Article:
Even Clement Freud was talking about sex at 70 on the radio the other day before he was ruthlessly cut short. Some things are best not dwelt on too long.Oh. Apparently some age discrimination is acceptable after all.
Given that they make age an issue, it's interesting that politicians of all parties have not really connected with the younger generation, preferring instead to come up with a variety of solutions to what they see as a breakdown in society – all of which seem to identify a large section of our population (mostly those under 21) as a "problem". Drinking, antisocial behaviour, gun and knife crime, gang culture, lack of employability, illiteracy and drug use do blight a disgracefully large number of these people whose energy and passion could be our biggest asset, but we are never going to get anywhere unless we stop identifying them as a special group purely by age.Actually, this verges on making some sort of actual sense.
Whenever the next election is, whether it's next month, next spring or a couple of years away, the biggest issue Ming, David and Gordon have to face is how to get a large disenfranchised, uninterested group of people who have never voted to be part of our democracy. These range from young people who commit petty crime to the new generation that has benefited from university education under new Labour. There are 20-year-olds with massive credit card debts – totally uneducated about money – and school leavers who can't read and write properly.Watch it, Janet, the argument's getting a bit skewed here. I'm sure you'll get back onto the straight and narrow shortly...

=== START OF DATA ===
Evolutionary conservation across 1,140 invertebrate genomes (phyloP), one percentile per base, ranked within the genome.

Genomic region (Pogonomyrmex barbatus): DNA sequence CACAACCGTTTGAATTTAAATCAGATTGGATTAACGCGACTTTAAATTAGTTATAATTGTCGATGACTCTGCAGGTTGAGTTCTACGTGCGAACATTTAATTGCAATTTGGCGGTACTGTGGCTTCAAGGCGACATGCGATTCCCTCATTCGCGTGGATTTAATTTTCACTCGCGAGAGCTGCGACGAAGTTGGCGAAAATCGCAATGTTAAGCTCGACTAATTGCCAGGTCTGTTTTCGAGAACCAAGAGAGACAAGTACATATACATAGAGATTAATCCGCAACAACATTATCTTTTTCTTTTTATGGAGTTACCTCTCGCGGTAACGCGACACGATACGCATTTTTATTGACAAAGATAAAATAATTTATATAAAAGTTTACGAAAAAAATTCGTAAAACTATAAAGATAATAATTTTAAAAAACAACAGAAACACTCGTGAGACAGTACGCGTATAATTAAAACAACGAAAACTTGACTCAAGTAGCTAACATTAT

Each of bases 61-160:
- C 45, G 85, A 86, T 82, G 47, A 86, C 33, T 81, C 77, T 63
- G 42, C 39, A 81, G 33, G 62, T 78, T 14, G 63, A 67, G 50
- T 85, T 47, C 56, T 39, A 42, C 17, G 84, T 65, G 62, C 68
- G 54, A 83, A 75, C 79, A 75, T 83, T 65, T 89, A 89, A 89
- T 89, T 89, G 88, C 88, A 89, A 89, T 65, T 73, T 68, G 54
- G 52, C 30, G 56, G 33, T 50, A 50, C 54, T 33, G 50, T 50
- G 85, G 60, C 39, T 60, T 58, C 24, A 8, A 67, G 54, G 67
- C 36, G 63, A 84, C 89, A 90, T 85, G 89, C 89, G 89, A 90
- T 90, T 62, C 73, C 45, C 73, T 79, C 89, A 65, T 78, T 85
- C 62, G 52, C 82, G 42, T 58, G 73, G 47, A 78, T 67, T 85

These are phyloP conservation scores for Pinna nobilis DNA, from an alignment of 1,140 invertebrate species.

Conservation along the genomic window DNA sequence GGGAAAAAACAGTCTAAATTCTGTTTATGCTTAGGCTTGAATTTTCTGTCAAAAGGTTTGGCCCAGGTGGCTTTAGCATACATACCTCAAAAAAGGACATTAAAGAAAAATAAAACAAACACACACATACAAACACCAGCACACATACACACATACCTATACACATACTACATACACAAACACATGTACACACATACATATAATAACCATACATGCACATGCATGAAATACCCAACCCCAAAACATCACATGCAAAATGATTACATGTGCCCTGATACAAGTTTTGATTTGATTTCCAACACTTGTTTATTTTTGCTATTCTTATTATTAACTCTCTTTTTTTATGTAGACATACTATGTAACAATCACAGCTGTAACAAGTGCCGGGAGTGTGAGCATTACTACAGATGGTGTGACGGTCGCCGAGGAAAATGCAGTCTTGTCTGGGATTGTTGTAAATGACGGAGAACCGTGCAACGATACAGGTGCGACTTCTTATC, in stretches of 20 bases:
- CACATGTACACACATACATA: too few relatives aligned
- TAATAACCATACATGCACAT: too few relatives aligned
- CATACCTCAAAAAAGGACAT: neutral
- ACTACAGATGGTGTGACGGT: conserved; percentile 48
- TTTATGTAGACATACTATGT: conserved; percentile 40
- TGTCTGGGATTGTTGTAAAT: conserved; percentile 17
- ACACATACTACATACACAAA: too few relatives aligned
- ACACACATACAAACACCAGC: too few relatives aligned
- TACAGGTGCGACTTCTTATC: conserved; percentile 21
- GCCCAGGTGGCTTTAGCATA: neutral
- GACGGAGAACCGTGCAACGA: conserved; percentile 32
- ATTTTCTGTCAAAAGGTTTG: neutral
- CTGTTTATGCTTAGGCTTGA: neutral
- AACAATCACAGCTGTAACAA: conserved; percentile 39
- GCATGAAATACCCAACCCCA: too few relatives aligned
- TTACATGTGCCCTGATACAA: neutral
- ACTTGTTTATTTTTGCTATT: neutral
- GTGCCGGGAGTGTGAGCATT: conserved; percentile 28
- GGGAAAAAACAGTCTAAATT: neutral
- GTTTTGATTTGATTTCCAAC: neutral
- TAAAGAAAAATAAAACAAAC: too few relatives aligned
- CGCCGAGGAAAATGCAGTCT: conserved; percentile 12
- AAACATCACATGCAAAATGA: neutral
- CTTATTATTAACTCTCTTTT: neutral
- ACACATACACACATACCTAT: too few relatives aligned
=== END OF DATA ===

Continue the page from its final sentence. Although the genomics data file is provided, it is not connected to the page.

It doesn't really matter what age a politician is to me – you can be sympathetic to the problems faced by the young at 95 – they have to start the process of reaching out and engaging with this generation that has been left outside politics. For years politicians never really bothered with first-time voters, believing that it took a huge mortgage and a family to get people to the ballot box where self-interest rules....well done, now into the home strait with a call to arms for young people to prove them wrong...
Twenty years down the line, the number of people who feel politics is nothing to do with them is larger than ever before, and the consequences will be disastrous....Yes! Yes! Go on...
How can we have gone from the student protests and political uprisings of the 1960s to torpor and apathy 40 years later? Young people sign up for causes – like the painfully obvious Make Poverty History campaign – but few have any intention of voting. Paradoxically, a new survey shows that it's the over-60s who now behave the way the kids used to do all those years ago, placing having fun and adventure and getting more sex at the top of their wish list.
Oh. No, that was the end, apparently. It turns out that Janet didn't particularly feel like making any kind of point today, or putting forward any kind of constructive suggestions, so much as simply taking a quick ramble around the general situation. After all, she has important comments to make about the chuffing Blue Peter cat.